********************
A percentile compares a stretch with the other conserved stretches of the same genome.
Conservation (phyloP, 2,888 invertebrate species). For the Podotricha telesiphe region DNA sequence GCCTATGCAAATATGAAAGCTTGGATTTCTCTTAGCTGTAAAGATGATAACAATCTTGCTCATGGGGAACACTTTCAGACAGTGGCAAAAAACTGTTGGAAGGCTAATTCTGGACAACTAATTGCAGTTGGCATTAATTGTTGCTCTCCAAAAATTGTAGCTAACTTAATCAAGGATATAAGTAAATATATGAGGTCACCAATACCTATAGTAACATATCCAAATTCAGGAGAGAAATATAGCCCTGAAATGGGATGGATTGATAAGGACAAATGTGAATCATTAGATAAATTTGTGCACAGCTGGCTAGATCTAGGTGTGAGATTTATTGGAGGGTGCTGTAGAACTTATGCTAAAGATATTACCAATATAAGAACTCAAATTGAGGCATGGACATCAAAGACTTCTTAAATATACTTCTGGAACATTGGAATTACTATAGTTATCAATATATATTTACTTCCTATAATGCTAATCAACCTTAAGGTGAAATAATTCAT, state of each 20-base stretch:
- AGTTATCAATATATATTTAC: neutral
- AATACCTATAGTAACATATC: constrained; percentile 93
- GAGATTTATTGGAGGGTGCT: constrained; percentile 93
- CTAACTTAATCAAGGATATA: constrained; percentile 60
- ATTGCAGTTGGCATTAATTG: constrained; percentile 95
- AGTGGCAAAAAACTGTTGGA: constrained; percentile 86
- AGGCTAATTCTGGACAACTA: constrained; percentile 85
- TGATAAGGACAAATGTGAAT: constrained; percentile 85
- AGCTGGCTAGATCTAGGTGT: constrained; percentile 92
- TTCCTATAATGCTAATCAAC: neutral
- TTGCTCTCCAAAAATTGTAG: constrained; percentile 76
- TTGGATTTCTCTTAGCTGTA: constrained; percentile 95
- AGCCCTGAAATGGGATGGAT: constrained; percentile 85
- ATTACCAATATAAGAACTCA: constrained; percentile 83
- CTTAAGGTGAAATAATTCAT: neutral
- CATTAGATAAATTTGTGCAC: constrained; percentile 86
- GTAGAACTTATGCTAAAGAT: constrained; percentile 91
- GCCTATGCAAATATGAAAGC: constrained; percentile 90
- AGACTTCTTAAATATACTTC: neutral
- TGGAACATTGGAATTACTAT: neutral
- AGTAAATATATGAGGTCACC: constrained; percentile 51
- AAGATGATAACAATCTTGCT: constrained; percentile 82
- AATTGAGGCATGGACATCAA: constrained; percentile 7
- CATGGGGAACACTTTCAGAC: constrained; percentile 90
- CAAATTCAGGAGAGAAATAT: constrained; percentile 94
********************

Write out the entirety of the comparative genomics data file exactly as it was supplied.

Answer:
A percentile compares a stretch with the other conserved stretches of the same genome.
Conservation (phyloP, 2,888 invertebrate species). For the Podotricha telesiphe region DNA sequence GCCTATGCAAATATGAAAGCTTGGATTTCTCTTAGCTGTAAAGATGATAACAATCTTGCTCATGGGGAACACTTTCAGACAGTGGCAAAAAACTGTTGGAAGGCTAATTCTGGACAACTAATTGCAGTTGGCATTAATTGTTGCTCTCCAAAAATTGTAGCTAACTTAATCAAGGATATAAGTAAATATATGAGGTCACCAATACCTATAGTAACATATCCAAATTCAGGAGAGAAATATAGCCCTGAAATGGGATGGATTGATAAGGACAAATGTGAATCATTAGATAAATTTGTGCACAGCTGGCTAGATCTAGGTGTGAGATTTATTGGAGGGTGCTGTAGAACTTATGCTAAAGATATTACCAATATAAGAACTCAAATTGAGGCATGGACATCAAAGACTTCTTAAATATACTTCTGGAACATTGGAATTACTATAGTTATCAATATATATTTACTTCCTATAATGCTAATCAACCTTAAGGTGAAATAATTCAT, state of each 20-base stretch:
- AGTTATCAATATATATTTAC: neutral
- AATACCTATAGTAACATATC: constrained; percentile 93
- GAGATTTATTGGAGGGTGCT: constrained; percentile 93
- CTAACTTAATCAAGGATATA: constrained; percentile 60
- ATTGCAGTTGGCATTAATTG: constrained; percentile 95
- AGTGGCAAAAAACTGTTGGA: constrained; percentile 86
- AGGCTAATTCTGGACAACTA: constrained; percentile 85
- TGATAAGGACAAATGTGAAT: constrained; percentile 85
- AGCTGGCTAGATCTAGGTGT: constrained; percentile 92
- TTCCTATAATGCTAATCAAC: neutral
- TTGCTCTCCAAAAATTGTAG: constrained; percentile 76
- TTGGATTTCTCTTAGCTGTA: constrained; percentile 95
- AGCCCTGAAATGGGATGGAT: constrained; percentile 85
- ATTACCAATATAAGAACTCA: constrained; percentile 83
- CTTAAGGTGAAATAATTCAT: neutral
- CATTAGATAAATTTGTGCAC: constrained; percentile 86
- GTAGAACTTATGCTAAAGAT: constrained; percentile 91
- GCCTATGCAAATATGAAAGC: constrained; percentile 90
- AGACTTCTTAAATATACTTC: neutral
- TGGAACATTGGAATTACTAT: neutral
- AGTAAATATATGAGGTCACC: constrained; percentile 51
- AAGATGATAACAATCTTGCT: constrained; percentile 82
- AATTGAGGCATGGACATCAA: constrained; percentile 7
- CATGGGGAACACTTTCAGAC: constrained; percentile 90
- CAAATTCAGGAGAGAAATAT: constrained; percentile 94